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Introduction and overview

2. About us

The Transport and Regional Services portfolio, in accordance with its two published outcome statements, contributes to the wellbeing of all Australians by fostering an efficient, sustainable, competitive, safe and secure transport system and by assisting regions to manage their own futures.

Our Ministers and Parliamentary Secretary

The Department is accountable to the Deputy Prime Minister and Minister for Transport and Regional Services, the Minister for Local Government, Territories and Roads and the portfolio Parliamentary Secretary.

For most of 2006-07, the Minister for Transport and Regional Services was the Deputy Prime Minister, the Hon Mark Vaile MP, replacing the former Minister the Hon Warren Truss MP on 29 September 2006.

The Hon Jim Lloyd MP was the Minister for Local Government, Territories and Roads throughout 2006-07.

The Hon De-Anne Kelly MP was appointed Parliamentary Secretary to the Deputy Prime Minister and Minister for Transport and Regional Services on 29 September 2006.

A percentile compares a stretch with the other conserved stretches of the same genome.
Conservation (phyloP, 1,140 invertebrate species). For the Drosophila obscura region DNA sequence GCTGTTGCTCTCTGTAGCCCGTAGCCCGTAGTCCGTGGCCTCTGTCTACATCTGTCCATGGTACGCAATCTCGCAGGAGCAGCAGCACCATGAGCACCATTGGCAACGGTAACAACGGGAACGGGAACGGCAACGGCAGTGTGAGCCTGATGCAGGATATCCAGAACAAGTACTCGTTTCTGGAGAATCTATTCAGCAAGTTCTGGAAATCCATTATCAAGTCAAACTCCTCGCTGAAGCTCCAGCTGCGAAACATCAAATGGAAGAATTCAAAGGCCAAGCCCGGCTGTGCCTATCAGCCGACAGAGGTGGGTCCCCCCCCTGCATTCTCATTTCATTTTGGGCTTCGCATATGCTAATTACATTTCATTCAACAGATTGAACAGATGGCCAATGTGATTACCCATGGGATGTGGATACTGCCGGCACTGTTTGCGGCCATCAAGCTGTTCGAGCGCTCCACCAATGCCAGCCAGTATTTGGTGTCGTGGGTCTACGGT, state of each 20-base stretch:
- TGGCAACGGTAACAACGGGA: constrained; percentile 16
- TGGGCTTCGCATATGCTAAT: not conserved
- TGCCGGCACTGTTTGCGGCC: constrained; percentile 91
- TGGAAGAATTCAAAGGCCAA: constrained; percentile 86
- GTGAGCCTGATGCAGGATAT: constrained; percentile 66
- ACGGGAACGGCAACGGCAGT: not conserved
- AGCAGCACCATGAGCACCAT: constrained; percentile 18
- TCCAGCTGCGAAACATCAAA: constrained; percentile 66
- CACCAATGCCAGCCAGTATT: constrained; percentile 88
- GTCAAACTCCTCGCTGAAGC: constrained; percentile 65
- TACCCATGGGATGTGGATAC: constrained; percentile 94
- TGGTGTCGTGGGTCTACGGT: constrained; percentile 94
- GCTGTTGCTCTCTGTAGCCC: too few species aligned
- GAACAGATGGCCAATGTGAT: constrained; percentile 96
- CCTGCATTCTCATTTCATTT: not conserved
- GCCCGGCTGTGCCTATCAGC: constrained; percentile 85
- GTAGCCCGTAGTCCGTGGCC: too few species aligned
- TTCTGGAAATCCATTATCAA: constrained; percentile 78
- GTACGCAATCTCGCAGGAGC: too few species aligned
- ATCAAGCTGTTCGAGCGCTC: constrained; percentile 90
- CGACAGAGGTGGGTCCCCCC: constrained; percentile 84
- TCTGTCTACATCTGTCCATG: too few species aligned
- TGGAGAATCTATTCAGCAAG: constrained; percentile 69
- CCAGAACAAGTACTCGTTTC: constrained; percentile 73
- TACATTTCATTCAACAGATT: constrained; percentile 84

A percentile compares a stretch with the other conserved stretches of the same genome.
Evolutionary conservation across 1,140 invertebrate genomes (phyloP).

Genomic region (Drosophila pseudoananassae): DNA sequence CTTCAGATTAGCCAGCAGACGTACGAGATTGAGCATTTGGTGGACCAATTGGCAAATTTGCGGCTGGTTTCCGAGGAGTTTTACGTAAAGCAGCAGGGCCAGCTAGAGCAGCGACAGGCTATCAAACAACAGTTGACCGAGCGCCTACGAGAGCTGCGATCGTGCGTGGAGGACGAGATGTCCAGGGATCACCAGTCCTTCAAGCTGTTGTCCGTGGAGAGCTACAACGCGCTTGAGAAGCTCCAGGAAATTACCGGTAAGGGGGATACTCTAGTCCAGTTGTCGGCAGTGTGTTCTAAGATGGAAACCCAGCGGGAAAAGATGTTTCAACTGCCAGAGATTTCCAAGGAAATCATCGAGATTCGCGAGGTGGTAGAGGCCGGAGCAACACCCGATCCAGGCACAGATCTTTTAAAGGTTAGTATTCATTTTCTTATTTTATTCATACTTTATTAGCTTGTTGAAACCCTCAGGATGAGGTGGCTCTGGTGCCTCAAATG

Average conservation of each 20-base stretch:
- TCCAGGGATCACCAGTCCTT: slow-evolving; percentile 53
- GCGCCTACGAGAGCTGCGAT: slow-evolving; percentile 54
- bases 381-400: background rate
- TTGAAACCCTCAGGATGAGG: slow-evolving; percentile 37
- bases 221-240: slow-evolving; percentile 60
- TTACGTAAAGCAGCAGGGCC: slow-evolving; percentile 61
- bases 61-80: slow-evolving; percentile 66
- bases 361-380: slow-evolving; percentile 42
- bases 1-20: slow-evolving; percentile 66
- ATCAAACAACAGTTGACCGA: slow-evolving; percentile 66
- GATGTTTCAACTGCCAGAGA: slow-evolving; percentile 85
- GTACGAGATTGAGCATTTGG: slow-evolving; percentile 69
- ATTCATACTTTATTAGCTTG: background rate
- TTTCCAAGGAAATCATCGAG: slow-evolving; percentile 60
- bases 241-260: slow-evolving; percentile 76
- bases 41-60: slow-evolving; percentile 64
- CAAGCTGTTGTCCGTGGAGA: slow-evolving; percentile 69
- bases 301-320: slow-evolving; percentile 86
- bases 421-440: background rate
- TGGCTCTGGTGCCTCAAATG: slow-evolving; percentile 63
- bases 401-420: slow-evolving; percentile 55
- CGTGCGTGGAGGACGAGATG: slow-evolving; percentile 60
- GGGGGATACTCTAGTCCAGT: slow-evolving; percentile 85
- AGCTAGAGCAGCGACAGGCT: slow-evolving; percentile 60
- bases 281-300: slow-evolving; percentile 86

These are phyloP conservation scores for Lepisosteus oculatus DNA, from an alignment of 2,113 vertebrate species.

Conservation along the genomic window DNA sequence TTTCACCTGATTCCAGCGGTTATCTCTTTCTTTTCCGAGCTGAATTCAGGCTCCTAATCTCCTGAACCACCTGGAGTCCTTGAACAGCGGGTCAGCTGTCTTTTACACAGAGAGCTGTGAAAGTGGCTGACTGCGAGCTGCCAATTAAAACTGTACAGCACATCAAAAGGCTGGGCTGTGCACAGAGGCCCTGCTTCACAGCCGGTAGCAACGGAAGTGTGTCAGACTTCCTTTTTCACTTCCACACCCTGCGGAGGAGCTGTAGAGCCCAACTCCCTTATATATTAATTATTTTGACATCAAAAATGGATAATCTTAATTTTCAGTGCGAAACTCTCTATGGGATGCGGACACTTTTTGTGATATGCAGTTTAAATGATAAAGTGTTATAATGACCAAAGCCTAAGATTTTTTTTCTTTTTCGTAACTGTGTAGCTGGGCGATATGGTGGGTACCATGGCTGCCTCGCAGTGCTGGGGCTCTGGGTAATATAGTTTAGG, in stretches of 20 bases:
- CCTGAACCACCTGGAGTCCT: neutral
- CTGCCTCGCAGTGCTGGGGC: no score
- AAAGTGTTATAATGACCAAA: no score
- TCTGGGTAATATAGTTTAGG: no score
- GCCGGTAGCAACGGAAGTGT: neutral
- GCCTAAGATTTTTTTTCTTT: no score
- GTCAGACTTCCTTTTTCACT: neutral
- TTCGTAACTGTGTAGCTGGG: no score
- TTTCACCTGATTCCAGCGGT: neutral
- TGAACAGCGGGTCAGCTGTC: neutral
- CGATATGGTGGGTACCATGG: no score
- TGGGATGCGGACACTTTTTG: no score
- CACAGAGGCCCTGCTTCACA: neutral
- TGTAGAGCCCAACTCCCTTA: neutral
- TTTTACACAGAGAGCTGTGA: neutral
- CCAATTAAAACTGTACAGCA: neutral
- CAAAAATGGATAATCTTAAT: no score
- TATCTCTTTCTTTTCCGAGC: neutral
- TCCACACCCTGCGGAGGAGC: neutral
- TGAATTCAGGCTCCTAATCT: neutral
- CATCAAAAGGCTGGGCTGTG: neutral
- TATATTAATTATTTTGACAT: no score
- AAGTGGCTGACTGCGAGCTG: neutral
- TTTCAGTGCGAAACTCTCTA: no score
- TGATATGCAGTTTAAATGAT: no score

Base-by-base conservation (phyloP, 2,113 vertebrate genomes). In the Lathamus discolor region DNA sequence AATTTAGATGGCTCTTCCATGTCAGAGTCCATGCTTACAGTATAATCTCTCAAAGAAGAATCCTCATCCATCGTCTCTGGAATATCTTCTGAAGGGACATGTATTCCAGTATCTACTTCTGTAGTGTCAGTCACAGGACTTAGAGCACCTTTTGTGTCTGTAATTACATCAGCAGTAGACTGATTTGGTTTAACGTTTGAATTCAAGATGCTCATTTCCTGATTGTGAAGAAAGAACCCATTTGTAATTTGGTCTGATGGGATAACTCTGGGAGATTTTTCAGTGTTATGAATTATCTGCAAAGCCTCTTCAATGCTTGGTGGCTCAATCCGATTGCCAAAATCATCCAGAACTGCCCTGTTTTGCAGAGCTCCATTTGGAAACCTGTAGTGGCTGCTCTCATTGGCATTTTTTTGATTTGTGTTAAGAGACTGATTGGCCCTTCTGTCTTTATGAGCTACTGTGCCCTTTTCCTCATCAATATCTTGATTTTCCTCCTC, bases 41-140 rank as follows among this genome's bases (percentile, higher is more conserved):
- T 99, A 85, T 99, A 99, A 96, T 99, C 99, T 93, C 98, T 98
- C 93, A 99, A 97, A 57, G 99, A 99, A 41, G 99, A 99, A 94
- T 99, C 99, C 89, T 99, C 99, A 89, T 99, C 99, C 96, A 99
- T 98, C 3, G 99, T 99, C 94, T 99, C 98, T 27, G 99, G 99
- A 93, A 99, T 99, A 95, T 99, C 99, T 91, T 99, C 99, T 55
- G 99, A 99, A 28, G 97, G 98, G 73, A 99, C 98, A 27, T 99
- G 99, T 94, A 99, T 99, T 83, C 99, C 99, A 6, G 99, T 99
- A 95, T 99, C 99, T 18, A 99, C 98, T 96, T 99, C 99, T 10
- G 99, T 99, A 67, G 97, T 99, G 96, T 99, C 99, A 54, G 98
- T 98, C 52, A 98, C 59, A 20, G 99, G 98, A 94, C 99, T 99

About the portfolio

This annual report focuses on the Department of Transport and Regional Services. Information on other portfolio agencies may be obtained from their annual reports and websites. The main authorities and commissions in the portfolio are:

Other bodies and corporations in the portfolio include:

Four portfolio agencies, including the Department of Transport and Regional Services, belong to the general government sector. Figure 2.1 illustrates how these agencies contribute to portfolio outcomes. A complete list of portfolio bodies, including agencies which are outside the general government sector, appear at Appendix J.

Figure 2.1 Relationship of portfolio agencies in the general government sector, as at 30 June 2007

Figure 2.1 Relationship of portfolio agencies in the general government sector, as at  30 June 2007

Notes:
The Department of Transport and Regional Services also includes the Australian Transport Safety Bureau (ATSB) and the Bureau of Transport and Regional Economics (BTRE).